What Covid Taught us About Our Finances and Money

What Covid Taught us About Our Finances and Money

What Covid Taught us About Our Finances and Money

What covid taught us about our finances and money. Covid has taught us and reminded us that the wealthy can survive anything and the poorest among us will always suffer. Covid early on taught us the wealthy will purchase all of the toilet paper and all of the food while others on limited budgets are left with empty shelves. 

For many city residents when lockdowns started and they were forced to work from home many took up residence in other less congested areas. And those that did stay were able to shelter in place through the worst of it. Ordering food from local restaurants and having groceries delivered to their door. However, restaurant workers still went to work to make the food, grocery workers still went to work to stock the shelves and were called essential workers. But were never paid an essential salary or earned a liveable wage. What covid taught us about our finances and money should not come to a surprise but it still breaks our heart.   

Death comes to the poor

What covid taught us about our finances and money is that death and disease seems to always find the most vulnerable. For families living check to check and with little to no savings, when their jobs were temporarily shut down or permanently closed they were left without a pot to piss in. How do you avoid being one of the affected? It will take a lot of work. But you can do it. You can become one of the people to come out of a future pandemic in a better place financially. 

Start by budgeting

Know your numbers. Even if those numbers are very ugly – make sure you know them. Know how much comes in and how much goes out. After knowing your numbers lets work on establishing emergency funds. These funds will help you during future emergencies or future income interruptions. 

What covid has taught us about our finances and money is we need to have at least 12 months of emergency funds. Fortunately, my industry was not affected. I was working throughout the pandemic and earned record bonuses in 2020. However, if the economy was to take a turn for the worst 3-6 months might not be enough time to replace my income.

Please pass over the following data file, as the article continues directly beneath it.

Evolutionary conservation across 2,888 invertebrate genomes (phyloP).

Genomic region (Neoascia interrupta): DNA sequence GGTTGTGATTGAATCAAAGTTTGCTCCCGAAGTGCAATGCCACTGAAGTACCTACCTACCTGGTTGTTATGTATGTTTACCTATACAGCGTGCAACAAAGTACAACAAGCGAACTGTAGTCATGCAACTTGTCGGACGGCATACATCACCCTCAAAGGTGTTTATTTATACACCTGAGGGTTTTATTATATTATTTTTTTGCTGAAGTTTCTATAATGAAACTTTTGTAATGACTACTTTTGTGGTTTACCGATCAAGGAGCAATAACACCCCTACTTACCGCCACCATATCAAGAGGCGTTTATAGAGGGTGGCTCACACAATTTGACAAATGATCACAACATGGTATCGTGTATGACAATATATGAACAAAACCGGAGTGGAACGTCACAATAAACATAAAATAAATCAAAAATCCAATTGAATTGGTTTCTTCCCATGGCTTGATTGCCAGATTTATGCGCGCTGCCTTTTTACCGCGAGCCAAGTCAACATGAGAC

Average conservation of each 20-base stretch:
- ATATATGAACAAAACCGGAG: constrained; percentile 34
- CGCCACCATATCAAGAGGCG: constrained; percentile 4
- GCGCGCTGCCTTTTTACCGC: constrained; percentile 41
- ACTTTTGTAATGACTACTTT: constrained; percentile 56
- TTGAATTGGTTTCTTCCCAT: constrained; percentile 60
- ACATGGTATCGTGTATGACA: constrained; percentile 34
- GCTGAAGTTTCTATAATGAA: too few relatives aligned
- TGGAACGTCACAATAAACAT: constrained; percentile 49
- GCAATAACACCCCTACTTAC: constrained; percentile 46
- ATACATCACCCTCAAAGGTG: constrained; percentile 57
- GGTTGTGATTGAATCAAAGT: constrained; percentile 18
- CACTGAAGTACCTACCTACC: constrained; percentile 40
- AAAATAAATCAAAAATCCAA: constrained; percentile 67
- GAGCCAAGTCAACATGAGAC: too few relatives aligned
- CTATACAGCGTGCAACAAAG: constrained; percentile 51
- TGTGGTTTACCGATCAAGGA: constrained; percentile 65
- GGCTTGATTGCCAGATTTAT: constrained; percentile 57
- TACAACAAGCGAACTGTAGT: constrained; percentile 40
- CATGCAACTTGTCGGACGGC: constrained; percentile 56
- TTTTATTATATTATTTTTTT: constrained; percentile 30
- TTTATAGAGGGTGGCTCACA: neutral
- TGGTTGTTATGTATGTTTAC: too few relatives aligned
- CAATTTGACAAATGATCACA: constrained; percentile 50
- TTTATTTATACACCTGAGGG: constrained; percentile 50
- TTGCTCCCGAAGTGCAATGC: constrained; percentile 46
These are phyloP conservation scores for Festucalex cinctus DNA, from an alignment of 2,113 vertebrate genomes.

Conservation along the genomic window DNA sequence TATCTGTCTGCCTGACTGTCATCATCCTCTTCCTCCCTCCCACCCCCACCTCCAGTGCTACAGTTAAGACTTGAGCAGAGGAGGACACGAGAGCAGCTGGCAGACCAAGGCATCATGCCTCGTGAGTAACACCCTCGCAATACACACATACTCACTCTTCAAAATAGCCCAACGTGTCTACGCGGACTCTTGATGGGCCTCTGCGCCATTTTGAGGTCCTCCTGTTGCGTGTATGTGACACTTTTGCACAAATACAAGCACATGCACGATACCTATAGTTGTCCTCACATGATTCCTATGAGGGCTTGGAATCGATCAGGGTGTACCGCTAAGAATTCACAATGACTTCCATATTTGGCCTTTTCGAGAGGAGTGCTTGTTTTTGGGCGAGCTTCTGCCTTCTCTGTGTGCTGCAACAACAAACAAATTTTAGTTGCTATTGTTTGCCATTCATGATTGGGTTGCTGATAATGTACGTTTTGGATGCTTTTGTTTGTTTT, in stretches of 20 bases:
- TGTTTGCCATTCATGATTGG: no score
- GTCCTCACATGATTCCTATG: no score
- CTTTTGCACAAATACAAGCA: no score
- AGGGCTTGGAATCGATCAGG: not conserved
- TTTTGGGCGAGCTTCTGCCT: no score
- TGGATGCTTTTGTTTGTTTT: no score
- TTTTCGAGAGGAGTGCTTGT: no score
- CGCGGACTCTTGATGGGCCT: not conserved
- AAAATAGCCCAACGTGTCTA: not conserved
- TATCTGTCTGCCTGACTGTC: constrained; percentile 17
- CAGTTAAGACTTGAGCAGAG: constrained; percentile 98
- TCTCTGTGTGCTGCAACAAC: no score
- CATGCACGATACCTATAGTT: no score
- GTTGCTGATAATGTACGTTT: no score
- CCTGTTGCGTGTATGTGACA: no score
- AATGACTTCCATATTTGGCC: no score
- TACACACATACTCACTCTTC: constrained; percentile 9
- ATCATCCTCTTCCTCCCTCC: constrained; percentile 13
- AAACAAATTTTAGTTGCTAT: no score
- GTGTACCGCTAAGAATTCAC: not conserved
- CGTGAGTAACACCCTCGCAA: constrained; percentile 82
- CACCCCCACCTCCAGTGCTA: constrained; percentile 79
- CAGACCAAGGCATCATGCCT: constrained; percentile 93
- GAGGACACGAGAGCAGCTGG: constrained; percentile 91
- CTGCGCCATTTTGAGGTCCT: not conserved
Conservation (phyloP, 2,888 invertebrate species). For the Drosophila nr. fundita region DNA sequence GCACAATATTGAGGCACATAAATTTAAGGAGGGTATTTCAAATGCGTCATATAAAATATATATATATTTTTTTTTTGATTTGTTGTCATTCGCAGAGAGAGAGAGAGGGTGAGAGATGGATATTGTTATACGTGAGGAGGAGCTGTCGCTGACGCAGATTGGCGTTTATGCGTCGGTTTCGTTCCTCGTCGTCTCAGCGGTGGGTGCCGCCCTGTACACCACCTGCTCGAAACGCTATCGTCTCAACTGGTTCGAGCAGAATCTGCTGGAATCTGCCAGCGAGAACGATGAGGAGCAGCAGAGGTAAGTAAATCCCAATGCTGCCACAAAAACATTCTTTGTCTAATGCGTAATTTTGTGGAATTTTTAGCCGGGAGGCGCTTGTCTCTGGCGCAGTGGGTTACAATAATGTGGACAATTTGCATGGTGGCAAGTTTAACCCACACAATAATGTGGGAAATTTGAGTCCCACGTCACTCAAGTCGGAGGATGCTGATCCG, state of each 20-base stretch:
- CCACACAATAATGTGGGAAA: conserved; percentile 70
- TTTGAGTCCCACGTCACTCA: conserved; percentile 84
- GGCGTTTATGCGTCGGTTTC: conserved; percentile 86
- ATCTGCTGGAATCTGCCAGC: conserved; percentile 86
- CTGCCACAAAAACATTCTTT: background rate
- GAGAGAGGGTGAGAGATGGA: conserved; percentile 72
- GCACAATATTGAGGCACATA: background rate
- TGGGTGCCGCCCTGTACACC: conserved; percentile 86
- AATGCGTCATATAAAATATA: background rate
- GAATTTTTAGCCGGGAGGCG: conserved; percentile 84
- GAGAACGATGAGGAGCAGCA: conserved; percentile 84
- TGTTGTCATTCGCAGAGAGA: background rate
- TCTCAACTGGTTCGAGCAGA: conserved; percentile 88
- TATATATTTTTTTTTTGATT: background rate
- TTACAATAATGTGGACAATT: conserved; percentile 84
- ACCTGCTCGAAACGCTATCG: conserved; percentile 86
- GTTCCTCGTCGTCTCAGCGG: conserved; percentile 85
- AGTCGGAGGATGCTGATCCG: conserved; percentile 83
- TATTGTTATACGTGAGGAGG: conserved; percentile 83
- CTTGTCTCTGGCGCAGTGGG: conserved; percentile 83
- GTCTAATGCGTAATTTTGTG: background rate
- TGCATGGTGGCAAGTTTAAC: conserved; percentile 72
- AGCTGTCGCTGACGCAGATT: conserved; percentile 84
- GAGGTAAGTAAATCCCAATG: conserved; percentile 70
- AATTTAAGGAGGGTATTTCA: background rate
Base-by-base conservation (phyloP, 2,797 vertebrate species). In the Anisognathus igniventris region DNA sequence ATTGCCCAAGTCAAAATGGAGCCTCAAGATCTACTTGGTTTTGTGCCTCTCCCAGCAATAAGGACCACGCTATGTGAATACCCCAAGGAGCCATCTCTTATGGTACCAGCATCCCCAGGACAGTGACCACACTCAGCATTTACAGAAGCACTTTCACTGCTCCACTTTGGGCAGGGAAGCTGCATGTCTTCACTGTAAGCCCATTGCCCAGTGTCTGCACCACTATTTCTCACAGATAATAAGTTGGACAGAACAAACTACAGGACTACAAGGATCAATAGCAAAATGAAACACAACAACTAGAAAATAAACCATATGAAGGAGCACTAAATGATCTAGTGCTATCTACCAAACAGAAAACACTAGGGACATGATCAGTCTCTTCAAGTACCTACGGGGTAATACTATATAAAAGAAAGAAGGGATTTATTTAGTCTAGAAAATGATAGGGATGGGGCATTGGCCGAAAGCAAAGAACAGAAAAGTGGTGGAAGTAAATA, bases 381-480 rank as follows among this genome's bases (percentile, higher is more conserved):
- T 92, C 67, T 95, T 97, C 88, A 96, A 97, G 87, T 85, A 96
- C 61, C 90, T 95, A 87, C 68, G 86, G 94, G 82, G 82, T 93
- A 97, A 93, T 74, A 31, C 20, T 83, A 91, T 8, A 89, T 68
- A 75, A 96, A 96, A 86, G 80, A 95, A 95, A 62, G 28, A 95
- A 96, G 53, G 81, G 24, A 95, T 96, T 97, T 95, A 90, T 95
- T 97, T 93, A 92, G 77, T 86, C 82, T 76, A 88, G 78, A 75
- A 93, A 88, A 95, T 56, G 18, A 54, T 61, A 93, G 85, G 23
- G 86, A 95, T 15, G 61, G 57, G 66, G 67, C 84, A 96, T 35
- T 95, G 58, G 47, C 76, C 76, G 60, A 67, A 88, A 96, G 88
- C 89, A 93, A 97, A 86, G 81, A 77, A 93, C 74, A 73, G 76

Create a solid emergency fund

Some of my clients have been out of work since the beginning of the pandemic. However, most had at least 6 months of emergency savings to rely on before touching other investments. How solid is your emergency fund? Can you sustain yourself and pay your bills for at least 3-6 months due to an income disruption? If you can’t, you need to start building that immediately. 

In my opinion emergency funds are not for emergency car repairs or broken household items. I feel you should have a separate fund for home operations and emergency expenses. If you are a homeowner a HELOC works best for household emergencies in my opinion. However, use it only in case of emergency and don’t abuse it for frivolous things. 

What covid has taught us about our finances and money

Covid has taught us having multiple streams of income is not only important for building wealth but it is crucial for the times when one source of income is restricted or eliminated. 

How many streams of income do you have? Have you been hesitant to create a new stream of income? Do you know how to create a new stream of income? If you need help creating an additional stream of income click this link. At Budget Build Buy we share many tips and resources on how to create other streams of income. 

Covid has affected everyone. However, families and individuals struggling financially, living check to check or check to Tuesday really took it on the chin. Sadly, the pain isn’t only financial. Many of those affected financially were also the most affected physically. For survivors the recovery will be long and filled with uncertainty.   

Struggle for some, opportunity for others

What covid taught us about our finances and money is that despite covid relief bills totaling almost 4 trillion dollars many are still struggling. On the flip side those which had their finances in order before covid have benefited from the pandemic. 

Many individuals purchased second or third homes during the pandemic. I was one of those individuals. I was able to purchase a home because I was in position to benefit from historically low interest rates. 

We see many families which are struggling to keep their homes. The pandemic appears closer to an end but the financial damage inflicted on the poorest among us is only beginning.

What Covid Taught us About Our Finances and Money

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